Redmond hopes that this presence will help some of his neighbors emerge with Neon's memorabilia that they may have lying around the house.

After all, he points out, Japp's got started with a wig shop sign that was found at – of all places – Neon's.

"I'm hoping that there's someone out there who has something from Neon's, even if it's information," Redmond says. "Because one of the things that we want to do is to build that history. Even though Neon's was 1982, it still is a big part of Over-the-Rhine history. It's just modern history, and we don't want to change that. We just want to take the old concept, restore it, and renew it a little bit as well."

He's doing his own kind of informal focus groups as well.

"There's a couple of things that I'm asking," Redmond says. "One, the people who did come down here to Neon's, 'What do you remember about Neon's?' Two, going forward, what do you want to see Neon's as?"

Michael O'Bryant, an Over-the-Rhine resident, is currently researching all of the bars located in the neighborhood since the 1870s.

Ads and other memorabilia found during O'Bryant's pursuit will be used to decorate Neon's Unplugged's walls.

"We want to treat this more like a museum of bars, entertainment, and breweries that were here in Over-the-Rhine," Redmond says.

'It's only one bar'

Redmond says that they already have all of the equipment they need in storage, and may even hold a lease-signing party when the deal's done.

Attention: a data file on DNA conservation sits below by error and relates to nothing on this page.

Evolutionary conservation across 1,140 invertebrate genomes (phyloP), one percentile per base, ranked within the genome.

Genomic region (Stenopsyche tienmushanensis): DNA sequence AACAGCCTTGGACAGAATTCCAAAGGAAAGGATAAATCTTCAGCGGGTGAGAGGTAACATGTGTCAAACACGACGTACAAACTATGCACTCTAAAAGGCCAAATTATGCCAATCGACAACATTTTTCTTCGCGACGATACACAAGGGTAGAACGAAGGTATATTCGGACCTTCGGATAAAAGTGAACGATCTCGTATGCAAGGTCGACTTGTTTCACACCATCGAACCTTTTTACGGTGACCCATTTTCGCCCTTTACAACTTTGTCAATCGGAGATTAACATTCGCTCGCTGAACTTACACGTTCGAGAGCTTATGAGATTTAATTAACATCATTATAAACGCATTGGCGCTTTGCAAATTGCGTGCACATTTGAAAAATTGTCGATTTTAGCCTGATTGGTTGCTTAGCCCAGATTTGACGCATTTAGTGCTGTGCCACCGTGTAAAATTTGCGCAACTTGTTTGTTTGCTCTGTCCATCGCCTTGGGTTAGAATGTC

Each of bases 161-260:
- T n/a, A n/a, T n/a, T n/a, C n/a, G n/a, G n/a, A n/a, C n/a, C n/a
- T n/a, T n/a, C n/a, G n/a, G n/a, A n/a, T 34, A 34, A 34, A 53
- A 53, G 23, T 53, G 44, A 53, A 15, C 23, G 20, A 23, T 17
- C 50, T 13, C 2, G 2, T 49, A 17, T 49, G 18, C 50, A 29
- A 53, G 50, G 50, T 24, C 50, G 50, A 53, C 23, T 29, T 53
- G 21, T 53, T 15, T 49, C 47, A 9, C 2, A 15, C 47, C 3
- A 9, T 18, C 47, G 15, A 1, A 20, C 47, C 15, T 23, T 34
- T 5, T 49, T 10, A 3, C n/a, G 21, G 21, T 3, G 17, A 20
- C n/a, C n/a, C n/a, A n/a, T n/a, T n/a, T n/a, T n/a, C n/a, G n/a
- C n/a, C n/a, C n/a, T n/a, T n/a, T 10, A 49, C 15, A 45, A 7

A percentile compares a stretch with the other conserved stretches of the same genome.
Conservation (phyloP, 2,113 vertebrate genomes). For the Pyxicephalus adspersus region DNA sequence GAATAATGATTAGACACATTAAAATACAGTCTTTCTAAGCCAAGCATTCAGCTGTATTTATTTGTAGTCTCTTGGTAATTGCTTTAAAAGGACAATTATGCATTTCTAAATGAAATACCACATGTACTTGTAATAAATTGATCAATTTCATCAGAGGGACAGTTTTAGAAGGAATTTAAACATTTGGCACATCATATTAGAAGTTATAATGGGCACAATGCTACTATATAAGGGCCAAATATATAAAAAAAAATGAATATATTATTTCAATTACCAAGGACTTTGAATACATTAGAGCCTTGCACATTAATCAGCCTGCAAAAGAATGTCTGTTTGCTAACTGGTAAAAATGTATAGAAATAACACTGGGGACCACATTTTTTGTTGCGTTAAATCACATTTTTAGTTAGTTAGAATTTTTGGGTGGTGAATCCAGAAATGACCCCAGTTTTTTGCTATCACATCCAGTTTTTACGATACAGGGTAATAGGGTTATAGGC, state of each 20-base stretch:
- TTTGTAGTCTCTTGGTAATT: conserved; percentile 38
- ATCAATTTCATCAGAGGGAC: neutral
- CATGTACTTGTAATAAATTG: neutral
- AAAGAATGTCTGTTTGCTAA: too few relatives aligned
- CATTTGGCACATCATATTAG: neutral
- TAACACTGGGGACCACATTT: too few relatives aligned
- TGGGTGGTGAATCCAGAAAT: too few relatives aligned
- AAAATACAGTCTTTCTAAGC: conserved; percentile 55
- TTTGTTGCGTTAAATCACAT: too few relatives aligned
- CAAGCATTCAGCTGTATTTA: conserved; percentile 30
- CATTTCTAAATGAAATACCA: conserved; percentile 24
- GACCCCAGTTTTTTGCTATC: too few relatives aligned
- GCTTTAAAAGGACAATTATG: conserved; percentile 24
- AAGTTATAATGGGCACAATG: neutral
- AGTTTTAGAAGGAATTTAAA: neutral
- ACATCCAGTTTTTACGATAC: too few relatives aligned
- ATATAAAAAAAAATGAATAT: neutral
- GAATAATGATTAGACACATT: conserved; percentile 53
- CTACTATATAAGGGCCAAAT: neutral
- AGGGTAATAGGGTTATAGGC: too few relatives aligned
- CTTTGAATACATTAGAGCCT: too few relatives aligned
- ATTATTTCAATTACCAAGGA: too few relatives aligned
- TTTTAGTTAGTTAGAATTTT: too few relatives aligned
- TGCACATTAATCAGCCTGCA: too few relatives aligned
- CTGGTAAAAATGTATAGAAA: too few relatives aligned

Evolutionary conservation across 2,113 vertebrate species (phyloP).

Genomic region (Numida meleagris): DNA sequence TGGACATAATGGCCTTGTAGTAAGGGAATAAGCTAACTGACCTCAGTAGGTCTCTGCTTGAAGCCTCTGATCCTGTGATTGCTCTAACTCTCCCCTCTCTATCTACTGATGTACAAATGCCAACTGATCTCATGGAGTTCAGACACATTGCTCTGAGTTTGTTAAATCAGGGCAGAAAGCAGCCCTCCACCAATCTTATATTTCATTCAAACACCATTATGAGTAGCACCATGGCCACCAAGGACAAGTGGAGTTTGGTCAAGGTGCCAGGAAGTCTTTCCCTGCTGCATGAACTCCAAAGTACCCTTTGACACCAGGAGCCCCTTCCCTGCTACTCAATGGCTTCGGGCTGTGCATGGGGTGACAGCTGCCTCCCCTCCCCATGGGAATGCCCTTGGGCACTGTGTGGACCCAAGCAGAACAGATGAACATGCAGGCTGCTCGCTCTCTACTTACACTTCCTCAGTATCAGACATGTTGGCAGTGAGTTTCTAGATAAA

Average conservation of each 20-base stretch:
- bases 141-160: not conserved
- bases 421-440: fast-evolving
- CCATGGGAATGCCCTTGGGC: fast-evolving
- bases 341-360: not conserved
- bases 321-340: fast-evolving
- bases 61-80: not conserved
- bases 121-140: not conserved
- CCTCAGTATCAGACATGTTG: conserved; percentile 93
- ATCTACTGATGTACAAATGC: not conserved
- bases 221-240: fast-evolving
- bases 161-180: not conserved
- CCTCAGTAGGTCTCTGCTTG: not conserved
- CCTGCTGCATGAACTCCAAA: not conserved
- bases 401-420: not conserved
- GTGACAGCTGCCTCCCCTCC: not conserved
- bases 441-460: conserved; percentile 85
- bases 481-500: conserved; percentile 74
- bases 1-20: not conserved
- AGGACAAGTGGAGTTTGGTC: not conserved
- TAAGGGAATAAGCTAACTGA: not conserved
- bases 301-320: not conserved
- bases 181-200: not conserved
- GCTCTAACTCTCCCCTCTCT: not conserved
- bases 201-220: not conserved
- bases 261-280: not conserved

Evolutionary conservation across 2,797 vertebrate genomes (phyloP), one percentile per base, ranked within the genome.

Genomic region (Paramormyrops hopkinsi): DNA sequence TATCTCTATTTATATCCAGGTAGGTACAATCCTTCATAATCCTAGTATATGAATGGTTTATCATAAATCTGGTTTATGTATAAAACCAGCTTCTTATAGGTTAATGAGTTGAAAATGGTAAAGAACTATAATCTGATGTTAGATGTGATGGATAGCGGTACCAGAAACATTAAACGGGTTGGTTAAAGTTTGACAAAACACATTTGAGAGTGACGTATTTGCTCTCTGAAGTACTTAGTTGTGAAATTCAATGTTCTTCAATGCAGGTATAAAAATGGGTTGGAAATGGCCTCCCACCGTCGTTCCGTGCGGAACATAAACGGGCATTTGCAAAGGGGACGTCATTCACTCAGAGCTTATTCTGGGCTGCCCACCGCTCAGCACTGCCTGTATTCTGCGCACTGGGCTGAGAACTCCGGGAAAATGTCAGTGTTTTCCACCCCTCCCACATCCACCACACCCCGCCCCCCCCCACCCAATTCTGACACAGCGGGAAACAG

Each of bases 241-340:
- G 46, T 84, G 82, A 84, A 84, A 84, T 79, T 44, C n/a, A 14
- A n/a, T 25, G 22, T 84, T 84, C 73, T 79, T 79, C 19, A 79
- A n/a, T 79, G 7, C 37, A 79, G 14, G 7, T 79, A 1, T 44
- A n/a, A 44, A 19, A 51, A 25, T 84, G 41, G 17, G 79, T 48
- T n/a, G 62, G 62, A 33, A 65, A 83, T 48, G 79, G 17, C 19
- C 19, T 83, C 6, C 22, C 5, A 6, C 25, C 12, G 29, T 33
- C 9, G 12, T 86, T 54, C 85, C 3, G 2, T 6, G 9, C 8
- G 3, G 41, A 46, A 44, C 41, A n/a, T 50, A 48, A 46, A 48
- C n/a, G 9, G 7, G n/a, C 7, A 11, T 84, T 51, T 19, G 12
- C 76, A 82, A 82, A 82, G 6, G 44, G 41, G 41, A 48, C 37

Then, following a brief Bockfest opening, they'll shut down until their official grand opening on Reds' Opening Day.

After all, it's being done on a very tight budget, so the group is treading carefully.

"If we can actually do this without a lot of startup money, it changes your thinking," Redmond says. "When you have all sorts of cash at your disposal, all of a sudden you start making decisions on huge amounts of cash. Right now we're making decisions on how to streamline this thing enough and make some of these outside deals where it doesn't take any cash. So why burn through it if we don't have to?"

Redmond tells everyone who asks that Neon's Unplugged is not an attempt to "bring Main Street back".

It's only one bar.

"Whether or not Main Street ever takes off again [as an entertainment destination] is irrelevant to this place," Redmond says. "Neon's was down here first, in 1982. That was before J Hall, that was before Japp's, any of those. And they were able to make it. Now all of those bars are gone again. We think we can make it again."